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Top Climate Scientist Calls Obama's Climate Initiative ‘Pure Bullshit’

James Hansen calls Obama led climate initiative ‘half-assed.’
Photo: Josh Lopez

On Monday, world leaders representing 190 nations (along with tens of thousands of journalists, protesters and conference attendees) will convene in Paris to kick off the 21st annual United Nations Climate Change Conference (COP 21). In the lead up to the talks a number of countries are scrambling to prove their commitment to climate-friendly policy: the Dutch voted to phase out coal power plants, Canada pledged over $2 billion to the UN climate fund, Japan pledged over $10 billion in assistance for climate policies in developing nations, and dozens of other countries pledged to cap their emissions at various levels in the coming decades.


Yet in spite of these lofty commitments and goals, not everyone is impressed with the proposed solutions that are surfacing ahead of the Paris talks. This includes the leading climate scientist James Hansen, who published an editorial on Friday in which he derided an Obama-led climate initiative as "unadulterated 100% pure bullshit."

The professed goal of this year's climate conference is to "achieve a legally binding and universal agreement on climate," an ambitious platform which would be an unprecedented achievement after two decades of UN sanctioned climate talks. The ultimate goal of this binding agreement is to keep global warming under the 2C threshold—a development which would prove catastrophic for millions around the globe. Considering that we're already halfway to that catastrophic milestone, and our current commitments to lower greenhouse gas emissions set to expire in 2020, figuring out a way to put the brakes on climate change is more urgent than ever.

The problem, as Hansen sees it, is that the pervasive optimism in the lead up to the climate talks is only so much hot air, the desired result of spinsters in Washington who are promising change while hedging their bets on ineffectual climate policies.

As "a prelude of Paris deceit," Hansen points to an August press conference held by Obama's ex-climate czar John Podesta and Energy Secretary Ernie Moniz, in which both men express optimism about the Paris summit and an agreement between China and the US to work together to promote carbon capture and storage (CCS), an incredibly efficient technology for capturing carbon as it is produced during electricity generation. As Hansen outlines in his editorial, such a plan is so far-fetched and doomed to fail that expressing optimism about its prospects is akin to being intentionally deceitful.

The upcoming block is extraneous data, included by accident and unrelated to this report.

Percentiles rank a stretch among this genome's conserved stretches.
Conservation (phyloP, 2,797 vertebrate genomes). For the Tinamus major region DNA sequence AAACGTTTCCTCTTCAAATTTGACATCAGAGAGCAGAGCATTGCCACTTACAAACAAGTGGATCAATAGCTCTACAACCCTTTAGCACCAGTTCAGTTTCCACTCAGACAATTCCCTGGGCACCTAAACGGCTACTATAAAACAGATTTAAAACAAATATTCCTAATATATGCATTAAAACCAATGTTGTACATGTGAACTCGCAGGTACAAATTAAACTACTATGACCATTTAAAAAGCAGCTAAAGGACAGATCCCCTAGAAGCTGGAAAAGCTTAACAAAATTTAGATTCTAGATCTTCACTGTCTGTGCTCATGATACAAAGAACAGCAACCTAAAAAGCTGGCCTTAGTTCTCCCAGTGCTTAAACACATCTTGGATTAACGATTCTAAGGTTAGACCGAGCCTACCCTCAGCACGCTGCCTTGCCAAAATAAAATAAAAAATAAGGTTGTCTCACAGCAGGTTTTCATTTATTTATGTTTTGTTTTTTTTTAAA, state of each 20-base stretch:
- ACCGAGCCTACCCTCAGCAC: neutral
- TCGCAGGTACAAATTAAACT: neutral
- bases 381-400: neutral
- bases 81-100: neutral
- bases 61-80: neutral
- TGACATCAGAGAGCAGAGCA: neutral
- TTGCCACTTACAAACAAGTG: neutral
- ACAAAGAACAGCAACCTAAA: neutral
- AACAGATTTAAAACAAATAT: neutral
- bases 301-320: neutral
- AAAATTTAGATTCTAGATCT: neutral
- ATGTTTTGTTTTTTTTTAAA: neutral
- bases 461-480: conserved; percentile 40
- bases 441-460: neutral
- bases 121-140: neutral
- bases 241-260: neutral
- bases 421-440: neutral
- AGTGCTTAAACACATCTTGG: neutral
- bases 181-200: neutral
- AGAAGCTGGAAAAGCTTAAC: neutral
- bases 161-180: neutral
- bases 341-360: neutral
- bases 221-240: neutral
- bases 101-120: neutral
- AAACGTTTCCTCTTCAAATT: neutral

"My thesis is that Obama actually means well, has some gumption, and wants effective actions to be taken, but he is being very poorly advised," Hansen wrote. "I am not criticizing Ernie Moniz, an exceptional Energy Secretary…I am only pointing out the dishonest spin that is being put on total failure to address the fundamental issue."

For Hansen, the fundamental issue is that fossil fuels are the cheapest source of energy for developing countries such as China and India, a result of the fact that the true cost of using them are not factored into their market values. Yet rather than trying to stem the rising carbon emissions from developing nations by creating what he sees as yet another Kyoto Protocol (an agreement defined by its promotion of demonstrably ineffective cap-and-trade policies), Hansen suggests a "simple, transparent" solution: "an across-the-board (oil, gas, coal) carbon fee at domestic mines and ports of entry, [where] the funds collected are given in equal amount to all legal residents."

Hansen, a NASA alum who put global warming on the map in a big way with his congressional testimony in 1988, is no stranger to controversy: he's called out NASA for censoring his data on climate change, he's been arrested twice at the White house for protesting the Keystone pipeline, and he's called for a trial of the CEO of ExxonMobil and other fossil fuel magnates for "high crimes against humanity and nature." While his latest foray into pot-stirring is less flamboyant, it doesn't mean the issues at hand are any less pressing.

Hansen admits that a carbon fee is not a perfect solution, but he sees it as the necessary groundwork for other necessary actions like developing climate friendly technology. Some may disagree with Hansen that the Paris agreement is shaping up to be little more than a Kyoto 2.0, although a quick glance at the comprehensive list of climate pledges by country seems to buoy Hansen's suspicions. What is more, a significant amount of research buoys his claims: in the US for instance, studies have shown that a fee-and-dividend model as advocated by Hansen would decrease carbon emissions by 20 percent within 10 years and more than 50 percent in 20 years, in addition to creating over 3 million new jobs.

Yet despite the convincing argument made by Hansen, he remains pessimistic about the upcoming climate talks. The UN climate chief Christiana Figueres has already expressed skepticism about the viability of a carbon fee, calling the measure too "complex." So, Hansen ends his plea on a note of warning:

"Watch what happens in Paris carefully to see if all that the leaders do is sign off on the pap that UN bureaucrats are putting together, indulgences, and promises to reduce future emissions, and then clap each other on the back and declare success," Hansen wrote. "In that case President Obama will have sold our children, and theirs, down the river."